Many times steroid injections in form of Triamcinolone or Dexamethasone implants (Ozurdex) are given intravitreally (inside the eye) for curing the cystoid macular edema and vitreous inflammation

Uveitis can have these complications:

  • Glaucoma (increased pressure in the eye)
  • Cataract (clouding of the eyes natural lens)
  • Neovascularization (growth of new, abnormal blood vessels).
  • Rubosis
  • Retinal Detachment ( Exudative)

These complications may also need treatment with eye drops, conventional surgery or laser surgery. If you have a "red eye" that does not clear up please see your ophthalmologist urgently


What is retinal vein occlusion?

Occlusion (blockage) of a retinal vein is a common cause of sudden painless reduction in vision in older people.

The retina is the thin membrane that lines the inner surface of the back of your eye. Its function is similar to that of the film in a camera. Blockage of one of the veins draining blood out of the eye causes blood and other fluids to leak into the retina, causing bruising and swelling as well as lack of oxygen. This interferes with the light receptor cells (cells responsible for vision) and reduces vision.

The condition is uncommon under the age of 60 but becomes more frequent in later life.

There are two types of retinal vein occlusion

  • Branch retinal vein occlusions are due to blockage of one of the four retinal veins, each of which drains about a quarter of the retina
  • Central retinal vein occlusion is due to blockage of the main retinal vein, which drains blood from the whole retina

It causes painless loss of vision, In general, visual loss is more severe if the central retinal vein is blocked.

vein occlusion
Branch retinal vein occlusion
vein occlusion
Central retinal vein occlusion

What causes retinal vein occlusion?

A blockage forms in the vein, usually due to a blood clot, and obstructs the blood flow. The exact cause is unknown, but several risk factorsmake the condition more likely. These include

  • High blood pressure
  • High cholesterol
  • Glaucoma
  • Diabetes
  • Smoking
  • Certain rare blood disorders

How do you diagnose retinal vein occlusions?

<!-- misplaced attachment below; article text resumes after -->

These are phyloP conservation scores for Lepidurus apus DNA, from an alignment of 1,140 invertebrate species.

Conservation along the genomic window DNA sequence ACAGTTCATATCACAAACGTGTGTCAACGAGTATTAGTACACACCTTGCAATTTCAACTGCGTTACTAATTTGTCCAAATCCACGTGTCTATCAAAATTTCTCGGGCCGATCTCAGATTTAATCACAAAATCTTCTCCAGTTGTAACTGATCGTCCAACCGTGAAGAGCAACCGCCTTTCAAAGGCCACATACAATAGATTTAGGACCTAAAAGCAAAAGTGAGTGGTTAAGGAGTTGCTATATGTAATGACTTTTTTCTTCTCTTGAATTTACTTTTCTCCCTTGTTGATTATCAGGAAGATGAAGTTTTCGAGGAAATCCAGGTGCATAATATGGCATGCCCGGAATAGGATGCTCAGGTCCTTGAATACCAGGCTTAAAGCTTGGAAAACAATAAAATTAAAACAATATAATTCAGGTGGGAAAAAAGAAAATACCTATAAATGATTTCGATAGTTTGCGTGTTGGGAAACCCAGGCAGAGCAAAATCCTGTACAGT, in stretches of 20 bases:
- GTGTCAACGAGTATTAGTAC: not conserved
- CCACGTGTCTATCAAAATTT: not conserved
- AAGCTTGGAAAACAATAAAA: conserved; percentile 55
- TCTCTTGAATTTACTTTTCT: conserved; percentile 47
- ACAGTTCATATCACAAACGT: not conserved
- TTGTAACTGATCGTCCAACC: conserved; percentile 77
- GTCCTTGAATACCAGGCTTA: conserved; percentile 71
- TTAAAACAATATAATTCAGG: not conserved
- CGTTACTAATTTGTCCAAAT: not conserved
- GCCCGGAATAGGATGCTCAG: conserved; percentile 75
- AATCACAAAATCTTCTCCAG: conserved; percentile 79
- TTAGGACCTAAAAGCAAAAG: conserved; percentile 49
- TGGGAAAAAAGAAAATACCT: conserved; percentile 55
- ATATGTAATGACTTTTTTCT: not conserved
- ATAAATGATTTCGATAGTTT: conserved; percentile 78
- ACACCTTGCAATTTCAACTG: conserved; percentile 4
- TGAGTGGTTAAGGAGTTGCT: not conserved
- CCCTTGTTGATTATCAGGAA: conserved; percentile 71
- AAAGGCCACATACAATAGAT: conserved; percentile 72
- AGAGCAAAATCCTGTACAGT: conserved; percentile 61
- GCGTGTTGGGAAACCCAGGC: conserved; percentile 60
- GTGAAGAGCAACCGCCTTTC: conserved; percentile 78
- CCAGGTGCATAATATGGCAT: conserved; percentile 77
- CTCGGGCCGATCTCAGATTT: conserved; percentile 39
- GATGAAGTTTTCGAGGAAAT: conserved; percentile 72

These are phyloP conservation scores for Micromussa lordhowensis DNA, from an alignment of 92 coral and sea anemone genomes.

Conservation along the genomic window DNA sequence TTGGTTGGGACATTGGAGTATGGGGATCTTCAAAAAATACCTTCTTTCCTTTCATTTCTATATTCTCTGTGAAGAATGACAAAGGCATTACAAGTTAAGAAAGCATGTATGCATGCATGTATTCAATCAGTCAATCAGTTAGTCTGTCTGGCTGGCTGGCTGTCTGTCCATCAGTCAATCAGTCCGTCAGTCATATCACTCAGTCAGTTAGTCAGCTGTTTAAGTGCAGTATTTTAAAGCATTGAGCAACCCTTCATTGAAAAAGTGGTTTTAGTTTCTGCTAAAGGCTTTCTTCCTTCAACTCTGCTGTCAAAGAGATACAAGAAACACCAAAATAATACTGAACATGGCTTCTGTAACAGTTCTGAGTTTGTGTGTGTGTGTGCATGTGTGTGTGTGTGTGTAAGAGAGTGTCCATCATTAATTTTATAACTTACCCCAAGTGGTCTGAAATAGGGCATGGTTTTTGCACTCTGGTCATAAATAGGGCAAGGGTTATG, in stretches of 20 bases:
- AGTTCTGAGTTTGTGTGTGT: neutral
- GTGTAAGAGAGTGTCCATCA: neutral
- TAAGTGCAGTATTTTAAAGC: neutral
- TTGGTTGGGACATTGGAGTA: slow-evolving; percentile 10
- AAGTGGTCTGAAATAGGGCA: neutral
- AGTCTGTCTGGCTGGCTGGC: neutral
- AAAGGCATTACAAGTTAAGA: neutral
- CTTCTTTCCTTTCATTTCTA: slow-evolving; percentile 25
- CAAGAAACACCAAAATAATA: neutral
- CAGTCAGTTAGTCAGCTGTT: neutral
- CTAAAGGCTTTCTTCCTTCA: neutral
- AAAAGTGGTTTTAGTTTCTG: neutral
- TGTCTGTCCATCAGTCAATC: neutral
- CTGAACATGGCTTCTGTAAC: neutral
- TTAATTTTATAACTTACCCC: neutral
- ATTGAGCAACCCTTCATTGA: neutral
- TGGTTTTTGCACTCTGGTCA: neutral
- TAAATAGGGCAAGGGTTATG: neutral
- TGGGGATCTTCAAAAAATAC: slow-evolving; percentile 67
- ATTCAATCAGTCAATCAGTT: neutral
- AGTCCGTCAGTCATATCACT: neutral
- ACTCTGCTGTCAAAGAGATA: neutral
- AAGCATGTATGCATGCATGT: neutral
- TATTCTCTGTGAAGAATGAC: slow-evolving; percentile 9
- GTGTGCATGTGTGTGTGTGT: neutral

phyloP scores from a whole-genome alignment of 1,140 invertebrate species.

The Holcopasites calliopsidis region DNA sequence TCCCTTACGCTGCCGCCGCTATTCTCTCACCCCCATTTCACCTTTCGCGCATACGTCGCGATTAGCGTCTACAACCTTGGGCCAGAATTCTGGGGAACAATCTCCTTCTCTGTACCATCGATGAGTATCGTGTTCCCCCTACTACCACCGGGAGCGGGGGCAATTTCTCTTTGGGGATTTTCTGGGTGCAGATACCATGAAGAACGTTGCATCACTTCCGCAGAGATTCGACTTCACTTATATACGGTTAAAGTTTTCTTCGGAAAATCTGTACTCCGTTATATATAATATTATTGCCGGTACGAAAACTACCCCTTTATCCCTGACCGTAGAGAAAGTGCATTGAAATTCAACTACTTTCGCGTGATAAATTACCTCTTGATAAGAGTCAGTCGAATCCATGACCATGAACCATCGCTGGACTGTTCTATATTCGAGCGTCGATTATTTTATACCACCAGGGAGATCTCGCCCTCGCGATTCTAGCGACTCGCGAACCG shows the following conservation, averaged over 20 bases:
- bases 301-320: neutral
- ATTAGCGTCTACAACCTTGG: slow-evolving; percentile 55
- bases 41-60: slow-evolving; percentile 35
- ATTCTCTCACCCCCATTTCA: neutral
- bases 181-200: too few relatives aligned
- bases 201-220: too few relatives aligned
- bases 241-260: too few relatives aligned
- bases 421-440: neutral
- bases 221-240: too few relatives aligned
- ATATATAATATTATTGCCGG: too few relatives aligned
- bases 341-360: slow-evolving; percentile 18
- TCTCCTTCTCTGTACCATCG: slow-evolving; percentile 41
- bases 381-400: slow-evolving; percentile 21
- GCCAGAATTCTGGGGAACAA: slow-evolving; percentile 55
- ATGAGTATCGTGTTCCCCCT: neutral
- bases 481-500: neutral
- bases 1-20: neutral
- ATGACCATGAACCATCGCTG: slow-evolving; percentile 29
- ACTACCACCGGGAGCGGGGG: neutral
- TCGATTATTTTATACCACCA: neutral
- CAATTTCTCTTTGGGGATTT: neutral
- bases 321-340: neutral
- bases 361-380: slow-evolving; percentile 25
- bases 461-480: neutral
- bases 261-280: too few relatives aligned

• Ophthalmoscopy The changes caused by RVO may be seen by examination of the retina with an instrument called an ophthalmoscope.
  • Optical coherence tomography (OCT) This is a high definition image of the retina taken by a scanning ophthalmoscope (computer with special light and lens). These images can determine the presence of swelling and edema by measuring the thickness of your retina. The doctor will use OCT images to objectively document the progress of the disease throughout the course of your treatment
vein occlusion
OCT image of cystoid macular edema

  • Fluorescein angiography This is a test procedure in which a dye that is injected into a vein in the arm travels to the retinal blood vessels. Photographs on a special camera allow the physician to see the vessels and detect leakage, neovascularisation or lack of blood supply

Why do people lose vision from retinal vein occlusions?

  • Macular edema. The macula is the small, central area of the retina that allows sharp, detailed vision, such as that necessary for reading. Blood and fluid leaking into the macula due to block in the vein imparing blood drainage cause swelling, a condition called macular edema, which causes blurring and/or loss of vision.
  • Neovascularization. RVO can cause the retina to develop new, abnormal blood vessels, a condition called neovascularization. These new vessels may leak blood or fluid into the vitreous, the jelly-like substance that fills the inside of the eye. Small spots or clouds, called floaters, may appear in the field of vision. With severe neovascularization, the retina may detach from the back of the eye.
  • Neovascular glaucoma. New blood vessels in certain parts of the eye can cause pain and a dangerous increase in pressure inside the eye which is quite resistant to conventional treatment.

The complications of RVO, especially if they are not treated, can lead to irreversible loss of vision

What is the treatment for RVO?

Since there is no cure for either BRVO or CRVO, the focus of management is on the following:
The evaluation and treatment of underlying risk factors (e.g., diabetes or hypertension), leading to improved treatment of systemic problems and prevention of heart attack and stroke.
The evaluation and treatment of complications such as macular edema and neovascularization, leading to preservation of vision.


  • Laser photocoagulation: Laser has been shown to be effective in improving macular edema in BRVO but not CRVO. A usually painless laser beam is directed through the pupil toward the affected region of the macula. Complications are uncommon with the new subthreshold and micropulse laser treatment.
  • Anti-VEGF injections: In both BRVO and CRVO, abnormally high levels of vascular endothelial growth factor (VEGF) occur, promoting both macular edema and neovascularization. Anti-VEGF medications that counteract VEGF are injected directly into the vitreous through the sclera (white of the eye). The eye is numbed before each injection and the doctor closely monitors each patient's condition following the injection.